The shabby chic look is incredibly popular right now. People everywhere are ditching their IKEA furniture and snapping up old bits of antique furniture, purely so they embark on a furniture restoration project. There is no doubt that distressed furniture is a really cool look, but if you don’t know the difference between milk paint vs chalk paint, or you are not sure which paint to buy from www.realmilkpaint.com, where do you begin?
Choose a Piece of Furniture
The shabby chic look is ideal for any piece of furniture, with the exception of modern veneer items. Basically, as long as the piece is solid wood, you are ready to go. So take a look up in your attic and see what you can find, or start hunting through garage sales or junk shops. One man’s unwanted furniture is another man’s shabby chic masterpiece!
Prepare the Surface
Once you have found your perfect piece of furniture, you need to prepare the surface. The item needs to be clean, so wash it thoroughly with some soapy water and leave it to dry naturally. If there are any holes or cracks, fill them, and if the item has metal hinges or handles, remove them for now.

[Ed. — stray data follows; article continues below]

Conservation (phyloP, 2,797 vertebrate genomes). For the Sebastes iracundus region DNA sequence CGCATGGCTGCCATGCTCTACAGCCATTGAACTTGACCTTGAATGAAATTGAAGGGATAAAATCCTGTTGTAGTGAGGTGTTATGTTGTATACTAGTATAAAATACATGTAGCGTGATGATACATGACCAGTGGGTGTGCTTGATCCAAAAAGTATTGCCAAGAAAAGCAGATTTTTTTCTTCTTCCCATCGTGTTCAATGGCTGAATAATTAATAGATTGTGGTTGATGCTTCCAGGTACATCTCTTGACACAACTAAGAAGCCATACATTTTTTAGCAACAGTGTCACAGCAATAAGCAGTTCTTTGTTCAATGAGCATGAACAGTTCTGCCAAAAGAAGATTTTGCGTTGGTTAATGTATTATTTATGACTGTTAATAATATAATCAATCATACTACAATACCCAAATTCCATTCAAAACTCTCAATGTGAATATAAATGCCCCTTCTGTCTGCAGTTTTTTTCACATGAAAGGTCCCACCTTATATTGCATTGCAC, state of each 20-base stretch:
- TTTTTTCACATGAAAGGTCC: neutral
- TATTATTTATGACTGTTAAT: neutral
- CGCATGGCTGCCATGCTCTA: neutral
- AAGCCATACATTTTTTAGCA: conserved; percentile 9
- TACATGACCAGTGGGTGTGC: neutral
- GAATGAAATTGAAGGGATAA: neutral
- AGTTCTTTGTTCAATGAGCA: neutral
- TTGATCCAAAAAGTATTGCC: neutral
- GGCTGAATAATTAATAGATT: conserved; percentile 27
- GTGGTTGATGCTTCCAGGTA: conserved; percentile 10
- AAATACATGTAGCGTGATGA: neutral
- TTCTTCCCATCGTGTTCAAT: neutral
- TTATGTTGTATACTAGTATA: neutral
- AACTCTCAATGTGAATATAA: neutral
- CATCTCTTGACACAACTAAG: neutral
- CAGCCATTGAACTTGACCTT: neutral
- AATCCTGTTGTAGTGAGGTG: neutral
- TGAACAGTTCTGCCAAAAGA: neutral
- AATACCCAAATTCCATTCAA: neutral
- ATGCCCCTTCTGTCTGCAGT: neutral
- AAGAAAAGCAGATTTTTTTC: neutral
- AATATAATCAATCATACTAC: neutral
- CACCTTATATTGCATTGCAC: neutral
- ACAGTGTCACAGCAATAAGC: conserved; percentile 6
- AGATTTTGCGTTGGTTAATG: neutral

Pre-painted or varnished pieces of furniture need to be sanded down. You don’t have to go too far overboard, as a bit of paint or varnish will give you a nice distressed look with zero effort on your part, but it is a good idea to apply sandpaper to the surface so the paint has something to adhere to.
What Paint is Best?
There are lots of boutique paints in the stores. Chalk paint comes ready mixed in a can. It doesn’t need a primer as it grips well to non-porous surfaces. Milk paint comes in powder form, so you mix only what you need. Milk paint doesn’t grip well to non-porous surfaces, so you may need to add a bonding agent to the mix. Both paint finishes will benefit from a final topcoat of wax or oil. Both paints produce lovely finishes and both are easy to work with. Ultimately, you should try both and see which one you prefer, as it is a personal choice.
To create the shabby chic look, you need to add some resistance to the surface of the item, as this prevents the paint adhering. You can do this with oil or wax. Use a wax candle to rub over any areas where you want the base color to show through.
Apply the Paint
Apply a base coat of paint and follow this up with a second coat. If you want a two-tone look, use a darker color as your base coat.
Distress the Surface
To distress the surface, use some fine sandpaper to rub away the top coat of paint. You can also mark the surface using sharp tools and fill in the cracks and holes with tinted wax.
Once your restoration project is complete, invite family and friends over to admire your handiwork!